After Nancy Pelosi and Steny Hoyer penned a USA Today op-ed on the health-care debate, House Minority Leader John Boehner writes his own op-ed in the paper. "The backlash isn't fabricated, and those expressing vocal opposition are not 'un-American,' as Speaker Pelosi and House Majority Leader Steny Hoyer suggested on this page Monday. To the contrary, it is real, and it exists for a single, simple reason: The more the American people learn about the Democrats' health care bill, the less they like it."
"No one condones the actions of those who disrupt public events. Every citizen should have the opportunity to express his or her views in an orderly and respectful way. But those in Washington who dismiss the frustration of the American people and call it 'manufactured' do so at their own peril."
Sen. Ben Cardin's "75-minute town hall, held in a conservative stronghold in the state, was peppered with boos, jeers and catcalls, though a minority of attendees who support health reform efforts made it a bit calmer than past events in Laurel and Towson. Officials estimated up to 600 citizens, most of whom appeared to be opposed to healthcare reform, lined up outside the theater. Some audience members said they arrived as early as 8:30 a.m. Cardin remained nonplussed throughout the forum, even as constituents sometimes screamed at him, drowning out his explanations. The senator stayed an extra 15 minutes and took several extra questions, but appeared to win over few listeners."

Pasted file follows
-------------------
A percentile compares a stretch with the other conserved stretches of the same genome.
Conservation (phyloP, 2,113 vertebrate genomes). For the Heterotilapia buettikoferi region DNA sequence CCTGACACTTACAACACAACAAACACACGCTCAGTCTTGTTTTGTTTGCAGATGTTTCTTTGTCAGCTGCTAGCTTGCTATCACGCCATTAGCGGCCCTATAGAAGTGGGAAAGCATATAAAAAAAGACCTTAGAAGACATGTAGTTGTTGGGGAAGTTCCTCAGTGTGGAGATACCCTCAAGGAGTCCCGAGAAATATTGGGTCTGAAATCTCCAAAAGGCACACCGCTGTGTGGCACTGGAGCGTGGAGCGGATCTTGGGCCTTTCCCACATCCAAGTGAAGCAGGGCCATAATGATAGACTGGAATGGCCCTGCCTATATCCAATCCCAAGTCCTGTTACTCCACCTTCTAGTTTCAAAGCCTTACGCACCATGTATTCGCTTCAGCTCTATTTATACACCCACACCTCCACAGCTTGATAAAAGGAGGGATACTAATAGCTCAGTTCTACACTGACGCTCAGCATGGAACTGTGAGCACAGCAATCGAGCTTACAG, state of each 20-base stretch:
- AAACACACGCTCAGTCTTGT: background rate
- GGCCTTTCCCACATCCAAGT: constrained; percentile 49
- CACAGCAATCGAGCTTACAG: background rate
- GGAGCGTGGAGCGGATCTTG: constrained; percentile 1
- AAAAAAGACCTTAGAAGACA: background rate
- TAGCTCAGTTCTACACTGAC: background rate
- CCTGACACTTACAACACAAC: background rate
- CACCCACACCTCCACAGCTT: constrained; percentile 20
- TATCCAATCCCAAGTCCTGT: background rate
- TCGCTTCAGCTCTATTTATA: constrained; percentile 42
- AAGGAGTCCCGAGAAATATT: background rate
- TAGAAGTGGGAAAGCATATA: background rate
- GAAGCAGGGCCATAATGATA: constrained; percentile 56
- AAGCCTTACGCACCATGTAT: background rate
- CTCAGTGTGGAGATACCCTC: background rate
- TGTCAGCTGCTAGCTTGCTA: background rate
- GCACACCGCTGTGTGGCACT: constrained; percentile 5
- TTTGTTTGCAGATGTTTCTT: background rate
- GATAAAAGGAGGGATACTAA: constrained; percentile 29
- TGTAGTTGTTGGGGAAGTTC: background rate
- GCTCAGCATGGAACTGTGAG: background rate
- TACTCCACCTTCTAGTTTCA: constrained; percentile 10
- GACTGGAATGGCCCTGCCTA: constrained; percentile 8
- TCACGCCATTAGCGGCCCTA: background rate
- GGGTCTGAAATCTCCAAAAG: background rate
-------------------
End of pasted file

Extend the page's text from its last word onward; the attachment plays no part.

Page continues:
"Grassley, a chief Senate health care negotiator, downplayed the ongoing bipartisan Finance Committee talks, saying his decision to stay at the table allows him to keep his constituents and fellow GOP Senators informed. Grassley told town-hall attendees that he suspects President Barack Obama may not be interested in a consensus after all, which would render the Finance talks moot. 'I don't even think it's right for me to call [the Finance discussions] negotiations,' Grassley said, inside a steamy community center packed with a standing-room-only crowd of about 350 people. 'We're talking… I kind of feel like I'm a finger in the dike.'"
Jill Lawrence profiles Harry Reid. "The man from Searchlight is living a double life these days. At home, his favorability ratings are in the 30s and he's a prime target for state and national Republicans. In Washington, he's at the epicenter of power, one of a handful of people who can make things happen – whether it's bringing Bill Clinton, Al Gore and T. Boone Pickens to Vegas for a clean energy summit, or figuring out how to enact the health and energy reforms that top President Obama's agenda. We talked about all of that, as well as his re-election bid and his son Rory's race for governor. Yes, there could be two Reids at the top of the ticket next year in Nevada."